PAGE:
The Endowment Effect and Waiver Transactions: It’s “Add/Add” Not “Add/Drop”
Updated: Sep 7, 2020
Placing waiver claims can not only force pretty agonizing decisions, they can also provide a chance for quirky mental processing to lead our decision-making astray. One such quirk, called the endowment effect, captures how owning something skews the way we estimate its worth—a worrisome notion in the context of waiver wire transactions.
The Endowment Effect
Timmy wants to go to a football game, and estimates that a ticket would be worth $60 to him. So, obviously, if Timmy finds the ticket for sale at a price less than $60, he would buy it. And if he is behaving as a rational actor, Timmy would sell that same ticket if someone offered him more than $60 for it. This framework for exchanging goods is a central tenet of classic economic theory.
Except people don't actually behave this way. It turns out that people value an item differently depending on whether or not they already own it. Specifically, things tend to be worth more to people when they own them. This phenomenon is called the endowment effect.
If we apply the endowment effect to Timmy, his threshold for buying the ticket is likely quite different from his threshold for selling it. Let’s say Timmy found a great price and bought the ticket for $50, but he really wanted to see the game and would have been willing to pay up to $150 to go. Days later, the game has sold out and Timmy finds that he could resell his ticket online for $300. Does he do it? Probably not.* Even though the ticket was only worth $150 to Timmy when he was a buyer, it would take much more to get him to part with it as a seller.
Another illustration of the endowment effect shows that people do not like to exchange things they own for other things of similar value. In an experiment, people were either given a bar of Swiss chocolate or a coffee mug and then offered a chance to exchange their gift for the other item. People given a bar of Swiss chocolate tended not to exchange it for a coffee mug—and people given a coffee mug tended not to exchange it for a bar of Swiss chocolate!** This shows how people value things more highly when they own them. Even further, it demonstrates how the endowment effect can alter decisions even when people were given an item moments ago and have little emotional attachment to it.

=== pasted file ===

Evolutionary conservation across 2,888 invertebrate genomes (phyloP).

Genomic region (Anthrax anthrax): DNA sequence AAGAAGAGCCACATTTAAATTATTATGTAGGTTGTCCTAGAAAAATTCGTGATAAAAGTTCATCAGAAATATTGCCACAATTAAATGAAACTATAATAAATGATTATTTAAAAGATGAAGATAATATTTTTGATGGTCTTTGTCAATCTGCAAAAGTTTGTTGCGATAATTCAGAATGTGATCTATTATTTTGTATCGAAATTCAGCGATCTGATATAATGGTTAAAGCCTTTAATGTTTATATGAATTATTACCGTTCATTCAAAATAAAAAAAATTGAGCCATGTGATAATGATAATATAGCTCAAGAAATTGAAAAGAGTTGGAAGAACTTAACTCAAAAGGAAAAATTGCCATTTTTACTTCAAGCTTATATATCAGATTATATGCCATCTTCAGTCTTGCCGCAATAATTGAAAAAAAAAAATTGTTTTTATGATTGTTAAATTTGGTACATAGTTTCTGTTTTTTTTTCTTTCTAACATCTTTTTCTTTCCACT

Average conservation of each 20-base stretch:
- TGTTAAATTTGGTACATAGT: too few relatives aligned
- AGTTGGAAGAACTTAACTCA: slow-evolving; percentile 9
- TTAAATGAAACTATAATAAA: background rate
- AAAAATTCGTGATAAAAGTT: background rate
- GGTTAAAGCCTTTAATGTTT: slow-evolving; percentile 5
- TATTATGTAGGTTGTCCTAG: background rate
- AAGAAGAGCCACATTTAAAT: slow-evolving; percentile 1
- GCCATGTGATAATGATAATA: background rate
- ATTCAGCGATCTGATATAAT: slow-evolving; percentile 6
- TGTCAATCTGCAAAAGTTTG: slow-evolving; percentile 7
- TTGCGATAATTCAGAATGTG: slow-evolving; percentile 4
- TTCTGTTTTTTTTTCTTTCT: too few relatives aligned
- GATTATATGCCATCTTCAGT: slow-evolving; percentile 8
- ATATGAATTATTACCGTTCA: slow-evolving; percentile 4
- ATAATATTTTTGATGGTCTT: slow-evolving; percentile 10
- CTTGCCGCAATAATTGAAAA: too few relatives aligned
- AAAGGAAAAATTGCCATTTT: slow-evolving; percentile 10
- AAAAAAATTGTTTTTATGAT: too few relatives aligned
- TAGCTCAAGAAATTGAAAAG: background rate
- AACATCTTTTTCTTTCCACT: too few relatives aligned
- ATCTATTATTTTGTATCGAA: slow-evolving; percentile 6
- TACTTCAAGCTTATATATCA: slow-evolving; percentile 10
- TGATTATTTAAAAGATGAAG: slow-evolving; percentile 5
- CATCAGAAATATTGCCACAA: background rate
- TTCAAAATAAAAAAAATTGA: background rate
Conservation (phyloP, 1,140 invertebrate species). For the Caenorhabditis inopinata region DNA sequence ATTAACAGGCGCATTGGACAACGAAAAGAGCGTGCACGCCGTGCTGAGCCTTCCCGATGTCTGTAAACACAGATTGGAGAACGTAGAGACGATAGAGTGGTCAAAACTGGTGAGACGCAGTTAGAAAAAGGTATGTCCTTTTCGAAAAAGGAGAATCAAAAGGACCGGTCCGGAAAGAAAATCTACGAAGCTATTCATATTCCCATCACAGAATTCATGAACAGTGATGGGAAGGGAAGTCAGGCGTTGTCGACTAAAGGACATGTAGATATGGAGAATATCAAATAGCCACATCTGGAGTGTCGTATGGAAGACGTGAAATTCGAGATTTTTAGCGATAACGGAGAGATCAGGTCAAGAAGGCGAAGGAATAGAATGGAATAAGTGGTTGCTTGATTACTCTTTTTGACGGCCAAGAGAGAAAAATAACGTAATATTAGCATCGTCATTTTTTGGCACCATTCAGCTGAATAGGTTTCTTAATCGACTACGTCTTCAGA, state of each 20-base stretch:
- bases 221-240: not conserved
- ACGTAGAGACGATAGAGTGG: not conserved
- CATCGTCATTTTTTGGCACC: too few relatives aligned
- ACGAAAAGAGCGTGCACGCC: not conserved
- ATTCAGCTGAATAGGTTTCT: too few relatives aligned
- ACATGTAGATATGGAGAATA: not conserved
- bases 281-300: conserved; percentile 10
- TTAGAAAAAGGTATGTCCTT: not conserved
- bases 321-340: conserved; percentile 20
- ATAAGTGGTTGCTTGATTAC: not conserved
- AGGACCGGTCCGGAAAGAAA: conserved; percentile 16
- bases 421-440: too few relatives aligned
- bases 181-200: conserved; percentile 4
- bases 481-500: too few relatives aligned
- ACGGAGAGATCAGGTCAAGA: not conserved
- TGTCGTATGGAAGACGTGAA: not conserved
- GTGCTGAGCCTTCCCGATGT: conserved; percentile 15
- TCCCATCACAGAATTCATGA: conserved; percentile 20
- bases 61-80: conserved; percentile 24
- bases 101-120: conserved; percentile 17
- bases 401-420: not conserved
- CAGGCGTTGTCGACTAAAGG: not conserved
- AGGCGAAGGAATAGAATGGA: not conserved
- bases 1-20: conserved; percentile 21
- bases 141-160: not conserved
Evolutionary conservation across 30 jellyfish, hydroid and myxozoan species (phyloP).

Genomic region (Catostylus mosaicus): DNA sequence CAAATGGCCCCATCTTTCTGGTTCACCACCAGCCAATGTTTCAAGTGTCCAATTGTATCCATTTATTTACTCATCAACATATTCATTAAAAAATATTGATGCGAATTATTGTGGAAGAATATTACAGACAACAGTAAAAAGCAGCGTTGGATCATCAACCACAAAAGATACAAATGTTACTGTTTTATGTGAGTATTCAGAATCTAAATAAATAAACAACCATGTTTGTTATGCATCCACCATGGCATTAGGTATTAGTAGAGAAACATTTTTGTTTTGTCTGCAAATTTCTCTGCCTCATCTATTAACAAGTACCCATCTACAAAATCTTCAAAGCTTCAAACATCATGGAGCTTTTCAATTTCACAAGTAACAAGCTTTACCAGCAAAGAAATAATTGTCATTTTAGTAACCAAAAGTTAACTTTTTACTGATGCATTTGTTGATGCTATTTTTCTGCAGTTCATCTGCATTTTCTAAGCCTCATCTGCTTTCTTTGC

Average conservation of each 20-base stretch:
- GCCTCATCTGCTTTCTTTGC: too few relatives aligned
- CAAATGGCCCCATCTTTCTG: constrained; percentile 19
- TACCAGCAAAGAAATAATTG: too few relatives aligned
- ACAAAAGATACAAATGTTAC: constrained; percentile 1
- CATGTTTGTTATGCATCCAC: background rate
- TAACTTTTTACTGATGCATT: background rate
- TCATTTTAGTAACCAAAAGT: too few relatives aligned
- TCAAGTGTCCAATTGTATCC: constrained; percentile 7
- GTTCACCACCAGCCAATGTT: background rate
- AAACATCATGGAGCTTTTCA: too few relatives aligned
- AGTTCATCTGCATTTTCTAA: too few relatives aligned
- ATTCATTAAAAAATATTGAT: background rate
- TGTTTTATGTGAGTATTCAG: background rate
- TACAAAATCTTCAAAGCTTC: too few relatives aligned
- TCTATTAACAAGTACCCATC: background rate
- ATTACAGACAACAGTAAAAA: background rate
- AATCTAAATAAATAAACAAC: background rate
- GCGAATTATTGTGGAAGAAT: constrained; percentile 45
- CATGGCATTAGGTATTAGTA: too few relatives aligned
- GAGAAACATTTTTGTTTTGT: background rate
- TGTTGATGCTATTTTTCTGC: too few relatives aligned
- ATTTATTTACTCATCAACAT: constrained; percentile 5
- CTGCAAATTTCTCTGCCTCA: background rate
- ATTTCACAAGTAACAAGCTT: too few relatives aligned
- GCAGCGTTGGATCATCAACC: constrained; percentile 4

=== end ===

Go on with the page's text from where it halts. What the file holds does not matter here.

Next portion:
The Strategy: "Add/Add" Not "Add/Drop"
It doesn’t matter what fantasy football platform you play on—when making a waiver wire add you will encounter a screen that prompts you to drop a player.*** This feels like a necessary, unremarkable part of the transaction. However, by highlighting the fact that you have to give an asset away, the “select a player to drop” message activates the endowment effect. This may cause you to over-value the players already on your roster, making it more difficult to drop them and spooking you away from a beneficial transaction.
To avoid this, reframe the question. Do not ask yourself, “Should I drop player A for player B?” Instead, ask, “Should I add player A or add player B?” You could even take it one step further by imagining you are making a recommendation to a friend, and asking yourself which player you would recommend they add. (This combats the endowment effect by mentally removing yourself from the decision).
The key is to take yourself out of a frame of mind where you are giving something away. Remember that your brain weighs losses differently than gains, and that a sound decision process requires both players to be considered on equal footing. So, think about waiver wire choices as if you own neither of the players in the transaction.
* Ziv Carmon, Dan Ariely, Focusing on the Forgone: Why Value can Appear so Different to Buyers & Sellers", Journal of Consumer Research, Vol. 27, No. 3 (2000), pp. 360–370.
** Kahneman, Daniel; Knetsch, Jack L.; Thaler, Richard H. (1991). "Anomalies: The Endowment Effect, Loss Aversion, and Status Quo Bias". The Journal of Economic Perspectives. 5 (1): 193–206.
*** Unless you happen to have an open roster spot, of course.